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Stopping Violence: Your Social Impact



My day in one of the most violent neighborhoods in Chicago deeply affected me.

I want to share how you… yes you personally, impact our society for good or for bad. And if you are not part of the solution you are part of the problem. Silence or non-engagement is part of the problem. And you have most likely already been directly or indirectly affected.

We live in a violent society.

1 in 4 women experience violence against them. 1 in 6 are sexually assaulted.

MEND 1 in 4

How does this impact you? How many women do you care about in your life? Jot their name down. If you have 4 or more names, odds are good one of them (or more) have been or will be impacted. In fact, almost EVERY one of us is impacted either directly or indirectly. Today’s sad reality is that at least one woman you know and care about has been impacted by violence. It is probably many more than one.

And the children… 15.5 million children experience violence in their homes each year. Kids who experience violence are at least TWICE as likely to be violent themselves when they grow up.

MEND 2 of 3 Children

Where does the cycle stop? How does it stop?

Violence is a learned behavior.

I recently joined the Advisory Board of Cure Violence, a non-profit started at the University of Illinois in Chicago. A health expert, Dr. Gary Slutkin, has battled contagious disease in Africa. Serious outbreaks. And helped them stop. When he returned to America he believed that violence should be treated like contagious diseases. And the same methods that stop the spread of seemingly unstoppable diseases would work to stop the sprread of violence.

Violence spreads from person to person. Violence can be interrupted.

Gary started Cure Violence (first known as Cease Fire), and started working with gun violence in the most violent areas in Chicago. And it worked. It has now spread to New York City and other cities around the world.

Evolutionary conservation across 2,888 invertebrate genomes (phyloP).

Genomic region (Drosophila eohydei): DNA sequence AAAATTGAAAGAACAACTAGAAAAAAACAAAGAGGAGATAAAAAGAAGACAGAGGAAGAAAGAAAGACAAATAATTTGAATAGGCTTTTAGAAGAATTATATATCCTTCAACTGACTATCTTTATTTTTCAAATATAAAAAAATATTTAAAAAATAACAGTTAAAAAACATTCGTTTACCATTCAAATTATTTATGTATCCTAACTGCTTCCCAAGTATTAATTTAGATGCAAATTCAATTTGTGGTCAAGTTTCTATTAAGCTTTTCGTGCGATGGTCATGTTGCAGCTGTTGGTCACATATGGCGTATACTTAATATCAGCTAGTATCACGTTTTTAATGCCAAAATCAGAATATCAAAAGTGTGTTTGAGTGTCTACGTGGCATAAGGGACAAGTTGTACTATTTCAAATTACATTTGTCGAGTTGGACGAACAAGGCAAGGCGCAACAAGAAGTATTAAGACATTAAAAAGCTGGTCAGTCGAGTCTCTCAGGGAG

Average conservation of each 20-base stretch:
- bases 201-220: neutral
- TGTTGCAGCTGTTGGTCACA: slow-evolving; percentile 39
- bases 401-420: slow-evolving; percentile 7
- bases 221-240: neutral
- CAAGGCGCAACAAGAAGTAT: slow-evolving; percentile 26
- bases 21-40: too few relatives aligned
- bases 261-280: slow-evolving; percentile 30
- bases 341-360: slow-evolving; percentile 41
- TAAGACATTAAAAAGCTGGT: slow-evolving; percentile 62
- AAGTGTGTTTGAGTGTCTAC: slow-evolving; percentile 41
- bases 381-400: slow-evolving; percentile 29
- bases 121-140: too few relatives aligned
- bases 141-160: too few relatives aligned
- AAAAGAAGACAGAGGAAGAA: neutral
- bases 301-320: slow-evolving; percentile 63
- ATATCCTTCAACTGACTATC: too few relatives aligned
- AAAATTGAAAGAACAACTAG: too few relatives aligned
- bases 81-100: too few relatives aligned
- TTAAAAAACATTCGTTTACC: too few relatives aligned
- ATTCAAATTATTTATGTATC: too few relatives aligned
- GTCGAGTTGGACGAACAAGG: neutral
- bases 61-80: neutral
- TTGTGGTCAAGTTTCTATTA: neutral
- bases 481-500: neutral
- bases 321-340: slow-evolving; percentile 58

In June of this year I visited one of the most violent neighborhoods in Chicago to meet the team on the streets, doing the hard work. They started their operation in these violent neighborhoods in October 2014. Gun violence was down over 300% in the short time they’d been present! Baltimore is another Cure Violence city. When the recent riots broke out, the only neighborhoods that did not engage in the violence were those where a Cure Violence program was running.

The team on the street, often hired from the neighborhoods and often themselves formerly violent people, get trained as interrupters. They interrupt the contagion of violence.

One example… When violence occurs such as a shooting, they figure out which families or gangs were hurt or lost loved ones in the shooting or attack. They approach them and do everything possible to get them to stand down and not retaliate. Not always easy to do. They help them understand that a retaliation will almost certainly provoke an equal or more violent attack back. And so it continues, and more brothers and sisters and sons and daughters are killed.

I talked with Ulysses, better known to his friends as “U.S.” and now the leader of the Cure Violence team in the “Top 3” most violent areas of Chicago that I was visiting. He’d been personally involved in gangs and violence for 40 years.

U.S.’s own son was instantly labeled by teachers in school when they discovered U.S. was his Dad. It wasn’t a good label. Years later his grandson told him he wanted to grow up to be just like him. That was a  final wakeup call. He didn’t want his precious grandson to follow in his footsteps. He asked himself about the role model he’d become. He decided he wanted to leave a different legacy. He joined Cure Violence. He even went and got a University degree.

James is 20 and is also part of the team. He shared how he didn’t want his son to grow up violent like him. He decided to break the cycle.

And Ru, the young lady on the team, shared how her daughter was killed on the streets of her neighborhood. Ru decided to become a force for good versus continuing her own defiant ways.